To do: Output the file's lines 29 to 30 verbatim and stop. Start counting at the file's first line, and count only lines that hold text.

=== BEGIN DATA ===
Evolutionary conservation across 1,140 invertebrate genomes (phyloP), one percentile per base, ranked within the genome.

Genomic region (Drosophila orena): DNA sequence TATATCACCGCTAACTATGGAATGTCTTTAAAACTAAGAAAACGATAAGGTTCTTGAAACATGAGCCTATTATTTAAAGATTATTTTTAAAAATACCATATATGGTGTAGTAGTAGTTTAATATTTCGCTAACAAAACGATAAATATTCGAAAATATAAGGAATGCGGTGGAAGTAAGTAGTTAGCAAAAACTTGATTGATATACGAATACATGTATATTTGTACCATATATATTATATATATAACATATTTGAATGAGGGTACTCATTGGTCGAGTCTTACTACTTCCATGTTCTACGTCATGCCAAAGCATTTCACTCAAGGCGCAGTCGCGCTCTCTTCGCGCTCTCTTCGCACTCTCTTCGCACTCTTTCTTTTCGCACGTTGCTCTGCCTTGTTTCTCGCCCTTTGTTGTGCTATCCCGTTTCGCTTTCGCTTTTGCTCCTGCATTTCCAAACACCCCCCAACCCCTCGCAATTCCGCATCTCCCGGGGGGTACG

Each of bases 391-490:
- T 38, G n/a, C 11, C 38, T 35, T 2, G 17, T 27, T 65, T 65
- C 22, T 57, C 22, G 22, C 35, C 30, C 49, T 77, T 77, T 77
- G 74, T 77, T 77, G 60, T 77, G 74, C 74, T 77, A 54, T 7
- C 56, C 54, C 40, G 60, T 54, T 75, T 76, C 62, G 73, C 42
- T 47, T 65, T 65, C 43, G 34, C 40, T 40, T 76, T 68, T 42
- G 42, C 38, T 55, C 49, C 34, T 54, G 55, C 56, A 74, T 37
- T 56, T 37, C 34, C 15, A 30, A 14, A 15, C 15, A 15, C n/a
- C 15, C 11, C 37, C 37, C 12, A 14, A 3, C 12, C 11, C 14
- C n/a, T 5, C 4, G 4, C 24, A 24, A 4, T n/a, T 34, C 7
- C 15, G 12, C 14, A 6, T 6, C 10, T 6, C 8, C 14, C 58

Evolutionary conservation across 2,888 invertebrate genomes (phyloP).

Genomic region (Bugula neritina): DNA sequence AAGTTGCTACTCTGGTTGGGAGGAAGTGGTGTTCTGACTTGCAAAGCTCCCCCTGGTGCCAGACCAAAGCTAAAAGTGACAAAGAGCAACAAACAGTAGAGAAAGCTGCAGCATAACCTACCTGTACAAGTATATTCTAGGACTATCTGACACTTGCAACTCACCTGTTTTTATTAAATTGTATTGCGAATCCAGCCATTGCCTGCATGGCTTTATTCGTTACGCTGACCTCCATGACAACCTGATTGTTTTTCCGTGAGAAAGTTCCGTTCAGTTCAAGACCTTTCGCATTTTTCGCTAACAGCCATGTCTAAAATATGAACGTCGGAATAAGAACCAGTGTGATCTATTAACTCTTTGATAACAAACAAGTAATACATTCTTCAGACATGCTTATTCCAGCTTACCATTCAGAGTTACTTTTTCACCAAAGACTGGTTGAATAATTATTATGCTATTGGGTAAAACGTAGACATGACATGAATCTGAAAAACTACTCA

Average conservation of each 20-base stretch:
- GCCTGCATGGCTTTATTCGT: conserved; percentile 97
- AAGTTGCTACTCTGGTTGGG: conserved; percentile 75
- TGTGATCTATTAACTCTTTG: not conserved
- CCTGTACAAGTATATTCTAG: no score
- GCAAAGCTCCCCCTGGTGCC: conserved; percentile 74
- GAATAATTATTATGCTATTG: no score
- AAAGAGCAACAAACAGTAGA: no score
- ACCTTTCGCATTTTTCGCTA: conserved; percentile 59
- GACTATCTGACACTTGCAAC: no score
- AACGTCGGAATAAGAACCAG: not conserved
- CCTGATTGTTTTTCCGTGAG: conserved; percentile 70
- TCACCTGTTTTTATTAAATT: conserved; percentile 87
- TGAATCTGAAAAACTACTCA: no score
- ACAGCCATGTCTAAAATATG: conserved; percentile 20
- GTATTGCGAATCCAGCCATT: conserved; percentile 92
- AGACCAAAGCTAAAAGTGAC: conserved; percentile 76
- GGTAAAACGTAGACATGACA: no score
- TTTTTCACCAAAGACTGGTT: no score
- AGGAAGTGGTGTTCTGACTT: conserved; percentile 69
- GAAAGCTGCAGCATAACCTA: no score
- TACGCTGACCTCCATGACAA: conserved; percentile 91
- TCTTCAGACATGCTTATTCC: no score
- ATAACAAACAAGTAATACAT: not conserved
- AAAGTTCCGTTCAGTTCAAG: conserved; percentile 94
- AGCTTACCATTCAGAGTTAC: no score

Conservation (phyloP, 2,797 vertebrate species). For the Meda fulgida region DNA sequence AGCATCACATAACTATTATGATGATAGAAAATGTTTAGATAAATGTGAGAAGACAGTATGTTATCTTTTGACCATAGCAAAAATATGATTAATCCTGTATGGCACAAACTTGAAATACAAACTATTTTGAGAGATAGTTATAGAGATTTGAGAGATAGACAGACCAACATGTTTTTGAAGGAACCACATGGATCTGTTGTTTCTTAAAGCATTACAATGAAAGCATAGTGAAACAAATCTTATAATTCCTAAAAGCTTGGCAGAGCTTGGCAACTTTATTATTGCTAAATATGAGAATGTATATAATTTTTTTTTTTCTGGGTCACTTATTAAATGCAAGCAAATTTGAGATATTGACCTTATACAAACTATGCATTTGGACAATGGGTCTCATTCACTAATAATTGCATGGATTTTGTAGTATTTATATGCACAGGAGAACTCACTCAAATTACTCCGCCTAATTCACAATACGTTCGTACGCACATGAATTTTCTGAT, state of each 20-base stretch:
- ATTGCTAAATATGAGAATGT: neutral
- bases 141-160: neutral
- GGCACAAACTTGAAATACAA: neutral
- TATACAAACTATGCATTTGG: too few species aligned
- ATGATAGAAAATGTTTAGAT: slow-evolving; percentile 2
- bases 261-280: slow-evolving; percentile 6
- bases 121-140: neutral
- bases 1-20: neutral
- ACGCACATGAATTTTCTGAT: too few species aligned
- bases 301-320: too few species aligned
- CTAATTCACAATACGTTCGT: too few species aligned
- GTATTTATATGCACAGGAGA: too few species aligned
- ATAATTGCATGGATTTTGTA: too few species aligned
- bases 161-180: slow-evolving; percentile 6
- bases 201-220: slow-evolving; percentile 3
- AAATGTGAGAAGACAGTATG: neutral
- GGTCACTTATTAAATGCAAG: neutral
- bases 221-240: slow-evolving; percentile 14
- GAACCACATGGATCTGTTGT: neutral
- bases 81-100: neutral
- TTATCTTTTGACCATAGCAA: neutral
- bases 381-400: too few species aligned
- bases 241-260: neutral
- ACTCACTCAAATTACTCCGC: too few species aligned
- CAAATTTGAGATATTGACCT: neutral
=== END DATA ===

- TGAATCTGAAAAACTACTCA: no score
- ACAGCCATGTCTAAAATATG: conserved; percentile 20